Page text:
The inability to conceive is common to women with reproductive system disorder, may it be genetically-linked or not. However, the infertility caused by obesity in women is not yet clearly been known if what is the real cause of it. In a report, published online Nov.10 in the journal Diabetes, the Johns Hopkins scientists say the real culprit appears to be insulin sensitivity in the ovaries and the pituitary.
A team of Johns Hopkins Children’s Center scientists, conducting experiments in mice, has uncovered what they consider surprising evidence that insulin resistance, long considered a prime suspect, has little to do with infertility in women with type-2 diabetes (inability to use glucose in the blood), polycystic ovary syndrome (PCOS) (an endocrine rerated disorder characterized by anovulation) and metabolic syndrome, all obesity-related conditions in which the body becomes desensitized to insulin and loses the ability to regulate blood sugar.
The Johns Hopkins team concluded that the ovaries and the pituitary escape insulin resistance.The high levels of insulin common in obese patients and, develops abnormal cell signaling that disrupts ovulation and eventually leads to infertility. “Our findings suggest that the focus should shift from treating insulin resistance in peripheral tissue to taming insulin sensitivity in the pituitary and ovaries,” says lead investigator Sheng Wu, Ph.D., of the Johns Hopkins Children’s Center. Obesity-induced infertility is being treated by lowering blood insulin to counter the effects of insulin resistance before. A 2010 study by the same team discovered that the pituitary gland, insensitive to insulin in lean mice, became sensitive to elevated levels of insulin seen in human and rodent obesity. The insulin receptors in the pituitary glands of obese mice were removed and the researchers were able to partially re-establish fertility.It partially proves that the abnormal level of insulin that signals the pituitary is a cause of infertility. “In the original study, disrupting insulin signaling in the pituitary restored 50 percent of fertility in obese mice, but the search was on for the accomplice,” says senior investigator Andrew Wolfe, Ph.D., an endocrinologist at the Johns Hopkins Children’s Center. “Our new findings point to the ovaries.” In the ovary, the testosterone production is being put into intense that disrupts the ovulation.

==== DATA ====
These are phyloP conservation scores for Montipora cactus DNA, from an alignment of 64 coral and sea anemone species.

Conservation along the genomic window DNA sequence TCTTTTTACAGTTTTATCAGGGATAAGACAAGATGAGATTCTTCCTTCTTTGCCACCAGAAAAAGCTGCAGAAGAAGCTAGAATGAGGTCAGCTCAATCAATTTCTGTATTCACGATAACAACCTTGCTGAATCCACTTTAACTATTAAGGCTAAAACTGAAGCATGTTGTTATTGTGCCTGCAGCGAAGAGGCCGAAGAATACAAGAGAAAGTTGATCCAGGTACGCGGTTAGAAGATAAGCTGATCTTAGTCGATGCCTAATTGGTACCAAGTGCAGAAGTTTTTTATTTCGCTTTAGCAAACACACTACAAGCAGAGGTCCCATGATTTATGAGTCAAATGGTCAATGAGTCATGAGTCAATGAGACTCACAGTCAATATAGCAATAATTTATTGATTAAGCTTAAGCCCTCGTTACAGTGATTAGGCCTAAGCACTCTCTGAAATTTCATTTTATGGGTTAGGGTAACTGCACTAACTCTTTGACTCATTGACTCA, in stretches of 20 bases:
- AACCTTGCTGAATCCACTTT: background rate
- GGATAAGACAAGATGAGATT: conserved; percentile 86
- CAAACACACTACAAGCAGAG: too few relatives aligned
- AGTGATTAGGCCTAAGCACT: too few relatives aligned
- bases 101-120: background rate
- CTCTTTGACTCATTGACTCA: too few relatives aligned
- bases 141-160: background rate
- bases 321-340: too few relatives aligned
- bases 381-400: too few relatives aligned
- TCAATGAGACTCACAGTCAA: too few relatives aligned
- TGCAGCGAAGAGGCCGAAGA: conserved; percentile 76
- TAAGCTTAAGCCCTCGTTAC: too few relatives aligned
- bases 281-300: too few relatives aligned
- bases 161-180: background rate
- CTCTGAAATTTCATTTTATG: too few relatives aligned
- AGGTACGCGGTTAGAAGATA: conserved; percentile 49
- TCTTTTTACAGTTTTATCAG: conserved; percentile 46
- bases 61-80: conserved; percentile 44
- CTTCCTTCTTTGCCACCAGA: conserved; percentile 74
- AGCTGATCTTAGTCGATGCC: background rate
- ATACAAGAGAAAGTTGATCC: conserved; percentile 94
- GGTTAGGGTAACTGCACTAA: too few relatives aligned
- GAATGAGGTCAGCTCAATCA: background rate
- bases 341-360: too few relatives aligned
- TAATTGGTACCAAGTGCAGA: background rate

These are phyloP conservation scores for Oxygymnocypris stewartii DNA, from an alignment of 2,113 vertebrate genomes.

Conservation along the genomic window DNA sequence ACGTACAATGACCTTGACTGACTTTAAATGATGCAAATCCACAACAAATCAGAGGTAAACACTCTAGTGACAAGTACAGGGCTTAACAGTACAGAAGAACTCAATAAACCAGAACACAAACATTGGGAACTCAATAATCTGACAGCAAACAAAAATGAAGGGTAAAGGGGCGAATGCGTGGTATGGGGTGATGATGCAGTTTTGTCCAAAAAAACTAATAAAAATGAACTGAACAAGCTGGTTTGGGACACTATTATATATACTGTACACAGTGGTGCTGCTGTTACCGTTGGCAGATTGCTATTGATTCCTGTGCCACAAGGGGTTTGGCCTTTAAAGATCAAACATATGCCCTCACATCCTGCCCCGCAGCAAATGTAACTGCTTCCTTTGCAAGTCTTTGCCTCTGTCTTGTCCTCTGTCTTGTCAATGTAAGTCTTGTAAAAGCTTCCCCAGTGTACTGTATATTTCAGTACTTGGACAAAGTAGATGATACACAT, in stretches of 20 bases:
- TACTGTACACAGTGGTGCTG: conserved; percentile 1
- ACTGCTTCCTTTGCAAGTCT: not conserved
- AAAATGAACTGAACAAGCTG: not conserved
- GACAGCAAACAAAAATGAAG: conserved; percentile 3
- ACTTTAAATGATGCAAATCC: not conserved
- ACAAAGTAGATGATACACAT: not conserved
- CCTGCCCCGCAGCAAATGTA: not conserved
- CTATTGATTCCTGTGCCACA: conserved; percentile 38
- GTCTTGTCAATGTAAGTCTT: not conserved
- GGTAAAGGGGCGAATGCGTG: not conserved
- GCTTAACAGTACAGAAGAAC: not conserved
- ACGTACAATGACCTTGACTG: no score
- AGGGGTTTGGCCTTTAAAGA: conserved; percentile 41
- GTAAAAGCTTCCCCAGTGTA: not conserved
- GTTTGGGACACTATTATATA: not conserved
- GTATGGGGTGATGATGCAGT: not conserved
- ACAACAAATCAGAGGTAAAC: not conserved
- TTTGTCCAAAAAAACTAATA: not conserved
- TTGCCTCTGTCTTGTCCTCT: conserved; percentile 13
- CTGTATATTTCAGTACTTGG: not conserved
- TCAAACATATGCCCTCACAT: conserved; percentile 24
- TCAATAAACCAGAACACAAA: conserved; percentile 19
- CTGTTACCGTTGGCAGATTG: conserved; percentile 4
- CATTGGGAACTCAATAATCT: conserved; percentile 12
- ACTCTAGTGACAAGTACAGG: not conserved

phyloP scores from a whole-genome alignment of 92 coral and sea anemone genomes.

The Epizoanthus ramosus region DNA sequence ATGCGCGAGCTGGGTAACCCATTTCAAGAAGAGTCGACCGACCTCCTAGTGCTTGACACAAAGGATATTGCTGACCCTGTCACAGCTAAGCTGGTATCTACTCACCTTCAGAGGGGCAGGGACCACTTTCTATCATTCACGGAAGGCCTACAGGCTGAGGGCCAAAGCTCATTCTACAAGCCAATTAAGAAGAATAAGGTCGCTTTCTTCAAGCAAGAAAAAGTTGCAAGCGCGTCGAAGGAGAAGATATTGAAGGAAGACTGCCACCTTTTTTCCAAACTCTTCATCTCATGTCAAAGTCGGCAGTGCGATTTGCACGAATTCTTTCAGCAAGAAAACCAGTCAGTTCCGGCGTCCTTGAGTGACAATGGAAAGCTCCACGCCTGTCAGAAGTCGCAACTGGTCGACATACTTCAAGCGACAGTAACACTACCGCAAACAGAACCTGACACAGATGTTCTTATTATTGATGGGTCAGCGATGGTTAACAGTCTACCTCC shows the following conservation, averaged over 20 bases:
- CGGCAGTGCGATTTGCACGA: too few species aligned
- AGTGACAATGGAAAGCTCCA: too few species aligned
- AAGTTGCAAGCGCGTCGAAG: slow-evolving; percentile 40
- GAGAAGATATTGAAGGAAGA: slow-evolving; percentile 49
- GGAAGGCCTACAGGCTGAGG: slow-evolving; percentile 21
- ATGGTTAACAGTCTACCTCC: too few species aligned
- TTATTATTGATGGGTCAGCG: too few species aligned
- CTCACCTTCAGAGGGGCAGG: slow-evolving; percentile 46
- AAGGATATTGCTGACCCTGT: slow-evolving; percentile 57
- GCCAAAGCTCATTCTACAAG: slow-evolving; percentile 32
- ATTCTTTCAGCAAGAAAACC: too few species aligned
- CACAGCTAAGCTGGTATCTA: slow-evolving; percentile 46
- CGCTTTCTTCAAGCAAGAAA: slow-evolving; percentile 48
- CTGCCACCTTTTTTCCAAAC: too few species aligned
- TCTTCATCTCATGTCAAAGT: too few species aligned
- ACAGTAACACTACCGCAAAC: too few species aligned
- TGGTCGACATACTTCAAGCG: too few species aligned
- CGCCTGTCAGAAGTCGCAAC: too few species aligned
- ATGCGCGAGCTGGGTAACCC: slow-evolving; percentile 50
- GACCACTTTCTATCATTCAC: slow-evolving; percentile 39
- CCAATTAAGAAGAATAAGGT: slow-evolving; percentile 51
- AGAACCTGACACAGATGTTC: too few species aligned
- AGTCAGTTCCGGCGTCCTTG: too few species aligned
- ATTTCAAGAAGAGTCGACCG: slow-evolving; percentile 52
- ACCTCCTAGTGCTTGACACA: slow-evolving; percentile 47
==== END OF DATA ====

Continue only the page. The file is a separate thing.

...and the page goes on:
In the latest study, the methodology is briefly discussed: a lean mice and mice made obese on a three-month high-fat diet received injections of progressively higher doses of insulin to mimic the effects of high circulating insulin seen in obesity, diabetes and PCOS. In lean mice, the ovaries and pituitaries were insensitive to the hormone at low-dose injections, and responded only when injected with higher doses of insulin. The “trigger” doses corresponded to insulin levels typically seen in obesity. Obese mice with naturally elevated insulin levels exhibited high levels of insulin signaling in their pituitary and ovarian cells. When injected with insulin, the livers and muscles of obese mice showed greatly reduced response to insulin — or insulin resistance. Their ovaries and pituitary glands, however, responded to insulin injections, confirming that in obese mice, these reproductive organs escape the insulin resistance seen in other organs. The researchers focused on two signaling proteins, IRS-1 and IRS-2, regulators of cell-insulin communication involved in the development of insulin resistance in liver and muscle tissue to determine the insulin sensitivity. The scientists hypothesized that in the pituitary and ovaries, these messenger proteins would remain dormant under normal insulin levels, but would get activated once exposed to high levels of insulin. Indeed, the researchers found, the pituitary glands of obese mice showed higher IRS-2 signaling activity compared with lean mice, while the ovaries of obese mice had higher signaling activity in both IRS-1 and IRS-2 proteins, compared with lean mice.